RESISTANCE TO AND ACCEPTANCE OF SOCIAL CHANGE
Not all proposed innovations are accepted by the society. Some years ago, Spicer suggested that proposed changes meet resistance when 1) the change is imposed by others, (2) the change is not understood, or (3) the change is seen as a threat to people’s values [Spicer, 1952 p. 18]. A process of selective nccepiance operates as some innovations are accepted instantly and some only after long delay; some are rejected entirely, and others are accepted in part, Thus we accepted completely the Indians’ corn; accepted and modified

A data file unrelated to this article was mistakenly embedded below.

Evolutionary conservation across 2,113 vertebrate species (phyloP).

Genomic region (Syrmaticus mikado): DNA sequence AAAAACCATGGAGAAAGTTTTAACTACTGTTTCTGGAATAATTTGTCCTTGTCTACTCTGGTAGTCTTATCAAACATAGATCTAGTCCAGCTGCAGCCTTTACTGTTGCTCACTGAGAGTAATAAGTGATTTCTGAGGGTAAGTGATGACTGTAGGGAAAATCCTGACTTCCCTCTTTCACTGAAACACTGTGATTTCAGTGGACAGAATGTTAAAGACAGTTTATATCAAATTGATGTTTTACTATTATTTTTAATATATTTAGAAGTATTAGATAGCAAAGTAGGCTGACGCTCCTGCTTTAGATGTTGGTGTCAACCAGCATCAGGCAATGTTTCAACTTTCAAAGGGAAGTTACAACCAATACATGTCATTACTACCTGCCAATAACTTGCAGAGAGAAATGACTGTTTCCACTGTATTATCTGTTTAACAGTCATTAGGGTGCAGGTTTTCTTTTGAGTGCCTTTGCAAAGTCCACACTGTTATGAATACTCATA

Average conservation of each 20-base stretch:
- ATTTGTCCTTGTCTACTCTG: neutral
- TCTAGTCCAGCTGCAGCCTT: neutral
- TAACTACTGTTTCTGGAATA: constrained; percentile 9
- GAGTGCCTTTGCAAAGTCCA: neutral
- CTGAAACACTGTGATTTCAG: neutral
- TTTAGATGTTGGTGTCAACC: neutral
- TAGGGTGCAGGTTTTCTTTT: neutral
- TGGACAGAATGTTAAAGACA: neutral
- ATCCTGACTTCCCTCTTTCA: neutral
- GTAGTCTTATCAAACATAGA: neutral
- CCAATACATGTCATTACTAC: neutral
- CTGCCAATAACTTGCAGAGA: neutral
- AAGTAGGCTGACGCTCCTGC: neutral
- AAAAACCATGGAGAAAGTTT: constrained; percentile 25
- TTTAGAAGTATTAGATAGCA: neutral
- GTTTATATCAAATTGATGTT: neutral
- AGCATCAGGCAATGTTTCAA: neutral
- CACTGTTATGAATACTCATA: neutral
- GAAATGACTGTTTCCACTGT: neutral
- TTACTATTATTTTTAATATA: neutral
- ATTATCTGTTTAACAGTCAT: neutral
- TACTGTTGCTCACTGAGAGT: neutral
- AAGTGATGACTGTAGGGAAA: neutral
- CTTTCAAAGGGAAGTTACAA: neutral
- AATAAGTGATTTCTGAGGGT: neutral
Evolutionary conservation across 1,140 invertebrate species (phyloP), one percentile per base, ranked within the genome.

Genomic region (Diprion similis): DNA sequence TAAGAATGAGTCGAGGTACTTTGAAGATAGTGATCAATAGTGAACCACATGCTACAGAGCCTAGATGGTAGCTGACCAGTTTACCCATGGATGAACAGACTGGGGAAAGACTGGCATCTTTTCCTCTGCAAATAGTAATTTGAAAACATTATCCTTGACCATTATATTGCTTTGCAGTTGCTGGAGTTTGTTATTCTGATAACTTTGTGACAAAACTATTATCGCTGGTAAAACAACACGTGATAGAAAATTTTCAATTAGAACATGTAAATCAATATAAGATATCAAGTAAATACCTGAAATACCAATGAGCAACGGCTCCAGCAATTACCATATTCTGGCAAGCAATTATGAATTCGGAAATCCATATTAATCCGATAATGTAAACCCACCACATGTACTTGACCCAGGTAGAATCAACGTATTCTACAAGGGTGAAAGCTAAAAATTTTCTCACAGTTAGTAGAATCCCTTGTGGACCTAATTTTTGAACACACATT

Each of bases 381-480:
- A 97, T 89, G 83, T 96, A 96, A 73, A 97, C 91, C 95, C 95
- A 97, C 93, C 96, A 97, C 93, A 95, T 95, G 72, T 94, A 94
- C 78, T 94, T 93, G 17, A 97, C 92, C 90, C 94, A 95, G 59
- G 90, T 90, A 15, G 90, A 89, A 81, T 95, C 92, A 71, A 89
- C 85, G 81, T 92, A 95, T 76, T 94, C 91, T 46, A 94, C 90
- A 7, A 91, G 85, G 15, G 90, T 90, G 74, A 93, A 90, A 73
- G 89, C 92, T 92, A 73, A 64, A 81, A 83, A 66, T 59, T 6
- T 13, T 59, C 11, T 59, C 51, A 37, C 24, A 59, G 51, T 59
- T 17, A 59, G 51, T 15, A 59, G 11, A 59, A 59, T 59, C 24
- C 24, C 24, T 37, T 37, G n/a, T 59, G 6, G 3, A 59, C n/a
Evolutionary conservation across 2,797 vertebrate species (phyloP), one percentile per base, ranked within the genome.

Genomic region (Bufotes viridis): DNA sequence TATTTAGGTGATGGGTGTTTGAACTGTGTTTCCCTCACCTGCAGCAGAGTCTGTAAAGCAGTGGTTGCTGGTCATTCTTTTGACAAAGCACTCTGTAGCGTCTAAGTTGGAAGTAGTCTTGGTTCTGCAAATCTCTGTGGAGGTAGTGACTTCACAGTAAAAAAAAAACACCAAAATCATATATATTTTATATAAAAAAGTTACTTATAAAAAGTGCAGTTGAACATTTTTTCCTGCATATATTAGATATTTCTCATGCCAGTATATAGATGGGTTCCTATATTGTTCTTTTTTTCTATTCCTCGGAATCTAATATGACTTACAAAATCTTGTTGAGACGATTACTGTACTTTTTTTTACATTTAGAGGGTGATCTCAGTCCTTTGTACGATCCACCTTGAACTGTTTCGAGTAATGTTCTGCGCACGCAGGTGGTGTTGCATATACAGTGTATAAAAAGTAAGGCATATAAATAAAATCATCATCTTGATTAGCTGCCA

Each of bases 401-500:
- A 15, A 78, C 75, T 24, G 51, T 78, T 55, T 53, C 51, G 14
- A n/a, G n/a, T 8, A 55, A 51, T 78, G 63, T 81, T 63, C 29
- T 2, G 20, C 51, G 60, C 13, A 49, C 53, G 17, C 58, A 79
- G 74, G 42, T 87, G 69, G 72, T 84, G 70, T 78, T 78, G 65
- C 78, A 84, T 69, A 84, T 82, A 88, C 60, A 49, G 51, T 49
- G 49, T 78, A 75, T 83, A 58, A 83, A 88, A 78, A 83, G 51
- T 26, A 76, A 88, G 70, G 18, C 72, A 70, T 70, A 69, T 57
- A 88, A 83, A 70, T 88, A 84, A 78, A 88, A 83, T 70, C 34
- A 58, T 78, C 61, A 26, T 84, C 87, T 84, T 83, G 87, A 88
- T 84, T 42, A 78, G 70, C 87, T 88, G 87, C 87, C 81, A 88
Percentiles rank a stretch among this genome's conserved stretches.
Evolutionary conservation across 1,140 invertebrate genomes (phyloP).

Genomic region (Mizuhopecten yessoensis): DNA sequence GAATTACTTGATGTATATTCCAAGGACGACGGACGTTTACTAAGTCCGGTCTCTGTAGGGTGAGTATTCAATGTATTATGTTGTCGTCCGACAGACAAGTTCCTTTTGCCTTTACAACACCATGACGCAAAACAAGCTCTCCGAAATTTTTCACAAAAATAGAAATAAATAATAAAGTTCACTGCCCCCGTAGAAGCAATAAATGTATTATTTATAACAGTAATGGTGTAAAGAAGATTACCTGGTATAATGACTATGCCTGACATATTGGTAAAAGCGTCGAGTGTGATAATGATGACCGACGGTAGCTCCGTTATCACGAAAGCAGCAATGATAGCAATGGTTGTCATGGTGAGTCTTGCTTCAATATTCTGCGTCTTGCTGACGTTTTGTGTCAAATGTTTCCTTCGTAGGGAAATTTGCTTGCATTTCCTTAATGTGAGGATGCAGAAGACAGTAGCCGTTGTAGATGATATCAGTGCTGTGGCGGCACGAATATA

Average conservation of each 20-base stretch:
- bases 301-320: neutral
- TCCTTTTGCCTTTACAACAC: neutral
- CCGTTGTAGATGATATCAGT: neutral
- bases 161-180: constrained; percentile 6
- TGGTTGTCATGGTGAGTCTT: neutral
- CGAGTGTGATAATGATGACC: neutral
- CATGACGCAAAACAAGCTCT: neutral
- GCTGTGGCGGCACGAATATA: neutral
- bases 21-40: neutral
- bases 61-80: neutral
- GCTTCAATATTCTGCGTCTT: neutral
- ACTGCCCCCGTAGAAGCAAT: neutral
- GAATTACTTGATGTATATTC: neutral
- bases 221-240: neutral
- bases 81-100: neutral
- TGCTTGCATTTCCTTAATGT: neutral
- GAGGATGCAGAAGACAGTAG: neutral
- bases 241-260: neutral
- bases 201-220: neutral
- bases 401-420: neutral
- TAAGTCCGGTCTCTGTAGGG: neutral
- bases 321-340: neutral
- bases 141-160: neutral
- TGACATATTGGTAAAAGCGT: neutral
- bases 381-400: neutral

their tobacco; accepted in a very small, highly modified way their totemic clans (Boy I Scout “beaver” and “wolverine” patrols); and totally rejected their religion. Acceptance of innovations is never total and is always selective according to several considerations.